Smart alec SMRT CEO Desmond Kuek no longer surprises Singaporeans with his antics, the latest of which he springs on the public as a Christmas present by bringing in four former high-ranking SAF officers. They were among eight key managers hired by Kuek "to steer the beleagured transport operator back on track".
The first impression that comes smack on the public's mind is where Desmond Kuek, a former SAF lieutenant-general, is trying to lead the SMRT. Is he trying to turn SMRT into another entity of the SAF? Surely to run the SMRT efficiently, you do not depend on former army officers whose expertise is alien to running a bus or underground train service. One cannot but view with cynicism when Kuek indicated that more would be coming soon.
There is hardly any precedent in the commercial world that army men were brought in to run the business, so this gambit by Desmond Kuek is quite mind-boggling. Is he trying to show skeptical Singaporeans that he could run the SMRT in the same way that he was running the SAF as the chief of defence force? Kuek could run the SAF strictly in enforcing military discipline but if he tries to do that to the civilian staff of SMRT he is likely to get a rude shock.
As for non-technical staff, has Desmond Kuek explored the extensive employment market before resorting to recruiting ex-army personnel? He will be surprised with the quantity and quality of suitable talents who abound in the open market. As for technical staff, does Kuek think that ex-army engineers possess more superior expertise than the abounding talents available in the open market? Has he explored this invaluable source before falling back on ex-army engineers? When talented personnel are abounding in the open market, it does not seem logical that one has to fall back on cronies in the SAF as a first preference.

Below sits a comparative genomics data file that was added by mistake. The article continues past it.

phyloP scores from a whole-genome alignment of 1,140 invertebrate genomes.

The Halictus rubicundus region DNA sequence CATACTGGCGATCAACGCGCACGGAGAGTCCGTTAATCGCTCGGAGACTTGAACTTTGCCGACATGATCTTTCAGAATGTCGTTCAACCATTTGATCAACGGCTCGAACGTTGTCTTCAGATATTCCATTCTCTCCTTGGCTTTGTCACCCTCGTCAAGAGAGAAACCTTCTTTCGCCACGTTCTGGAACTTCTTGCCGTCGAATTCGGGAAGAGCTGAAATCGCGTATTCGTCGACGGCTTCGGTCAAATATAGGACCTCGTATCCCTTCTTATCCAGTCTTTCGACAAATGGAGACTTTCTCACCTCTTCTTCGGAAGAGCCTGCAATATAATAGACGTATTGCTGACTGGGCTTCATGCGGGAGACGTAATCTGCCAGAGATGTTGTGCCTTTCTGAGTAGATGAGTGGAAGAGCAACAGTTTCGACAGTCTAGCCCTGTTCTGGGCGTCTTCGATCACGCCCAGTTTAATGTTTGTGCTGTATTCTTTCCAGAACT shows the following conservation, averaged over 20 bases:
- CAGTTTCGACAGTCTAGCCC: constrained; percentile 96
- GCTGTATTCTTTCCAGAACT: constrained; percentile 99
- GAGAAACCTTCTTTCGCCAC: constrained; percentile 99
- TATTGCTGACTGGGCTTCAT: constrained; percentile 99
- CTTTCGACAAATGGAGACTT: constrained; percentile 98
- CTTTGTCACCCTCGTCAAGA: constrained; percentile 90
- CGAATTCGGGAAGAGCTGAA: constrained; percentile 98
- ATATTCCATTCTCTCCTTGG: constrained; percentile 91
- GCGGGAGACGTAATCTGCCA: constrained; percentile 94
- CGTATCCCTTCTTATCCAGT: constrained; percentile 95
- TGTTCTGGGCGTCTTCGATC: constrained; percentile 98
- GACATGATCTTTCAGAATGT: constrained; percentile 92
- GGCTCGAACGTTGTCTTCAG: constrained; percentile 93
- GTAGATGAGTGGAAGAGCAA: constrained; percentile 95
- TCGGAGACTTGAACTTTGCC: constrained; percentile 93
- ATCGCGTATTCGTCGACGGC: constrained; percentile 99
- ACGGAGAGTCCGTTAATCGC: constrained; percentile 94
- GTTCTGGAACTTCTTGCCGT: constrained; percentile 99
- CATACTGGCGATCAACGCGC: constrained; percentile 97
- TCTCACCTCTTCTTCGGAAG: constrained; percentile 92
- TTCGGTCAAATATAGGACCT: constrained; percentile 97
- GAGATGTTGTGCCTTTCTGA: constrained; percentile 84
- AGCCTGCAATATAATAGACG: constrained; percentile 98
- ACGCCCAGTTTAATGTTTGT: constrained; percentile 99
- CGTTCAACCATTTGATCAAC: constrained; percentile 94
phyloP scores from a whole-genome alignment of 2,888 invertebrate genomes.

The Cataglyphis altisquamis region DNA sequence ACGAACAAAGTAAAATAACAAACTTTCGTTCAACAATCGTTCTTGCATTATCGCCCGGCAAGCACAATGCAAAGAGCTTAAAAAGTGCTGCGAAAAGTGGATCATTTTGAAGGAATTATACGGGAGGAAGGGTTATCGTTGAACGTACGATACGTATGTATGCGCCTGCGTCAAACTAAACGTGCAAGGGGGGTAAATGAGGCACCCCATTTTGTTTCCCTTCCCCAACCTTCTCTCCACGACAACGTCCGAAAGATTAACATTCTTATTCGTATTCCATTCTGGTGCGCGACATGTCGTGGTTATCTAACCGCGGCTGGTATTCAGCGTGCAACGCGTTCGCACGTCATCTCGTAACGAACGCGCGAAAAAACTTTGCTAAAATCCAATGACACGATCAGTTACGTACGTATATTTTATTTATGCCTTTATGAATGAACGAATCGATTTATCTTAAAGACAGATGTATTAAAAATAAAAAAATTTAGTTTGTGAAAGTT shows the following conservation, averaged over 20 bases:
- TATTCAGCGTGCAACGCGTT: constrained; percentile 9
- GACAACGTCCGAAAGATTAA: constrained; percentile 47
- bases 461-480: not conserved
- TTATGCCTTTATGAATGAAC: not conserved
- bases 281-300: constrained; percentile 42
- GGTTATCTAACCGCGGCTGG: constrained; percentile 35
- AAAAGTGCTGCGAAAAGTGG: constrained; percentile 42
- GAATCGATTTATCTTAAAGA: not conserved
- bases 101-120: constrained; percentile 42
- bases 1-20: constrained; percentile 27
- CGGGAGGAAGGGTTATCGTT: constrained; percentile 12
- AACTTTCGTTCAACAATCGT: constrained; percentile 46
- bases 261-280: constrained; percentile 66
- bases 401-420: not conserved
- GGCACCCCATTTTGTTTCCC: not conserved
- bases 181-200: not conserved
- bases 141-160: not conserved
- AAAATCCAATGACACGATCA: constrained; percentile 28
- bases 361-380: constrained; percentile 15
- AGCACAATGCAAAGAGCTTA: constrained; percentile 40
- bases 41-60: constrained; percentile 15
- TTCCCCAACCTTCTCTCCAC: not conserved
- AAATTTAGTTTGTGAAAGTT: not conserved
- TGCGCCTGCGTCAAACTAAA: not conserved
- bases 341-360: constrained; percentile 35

It is not uncommon that cronyism plays a part when a politician becomes a head of government and appoints his cronies to important positions in government or associated concerns.This may not be the case in Singapore but there is no shortage of such examples in some developing countries. This not a reflection on Desmond Kuek but could cronyism be a factor in the recruitment of the ex-SAF officers? Hopefully not, but this does not preclude the public from the possibility of entertaining such an idea.
To be fair to Desmond Kuek, his desire to restore the standard and efficiency of SMRT cannot but be genuine and sincere. Only his methods appear to come under public scrutiny like the recruitment of the ex-army personnel. One illuminating quality of an eminent honcho is his ability to cut losses and improve on them at the first opportunity. Whether Desmond Kuek acquits himself well in this respect is something the public will watch closely. In this connection an appropriate Chinese saying is relevant: To repair the pen after the sheep have escaped is not too late (亡羊补牢，未为晚矣）。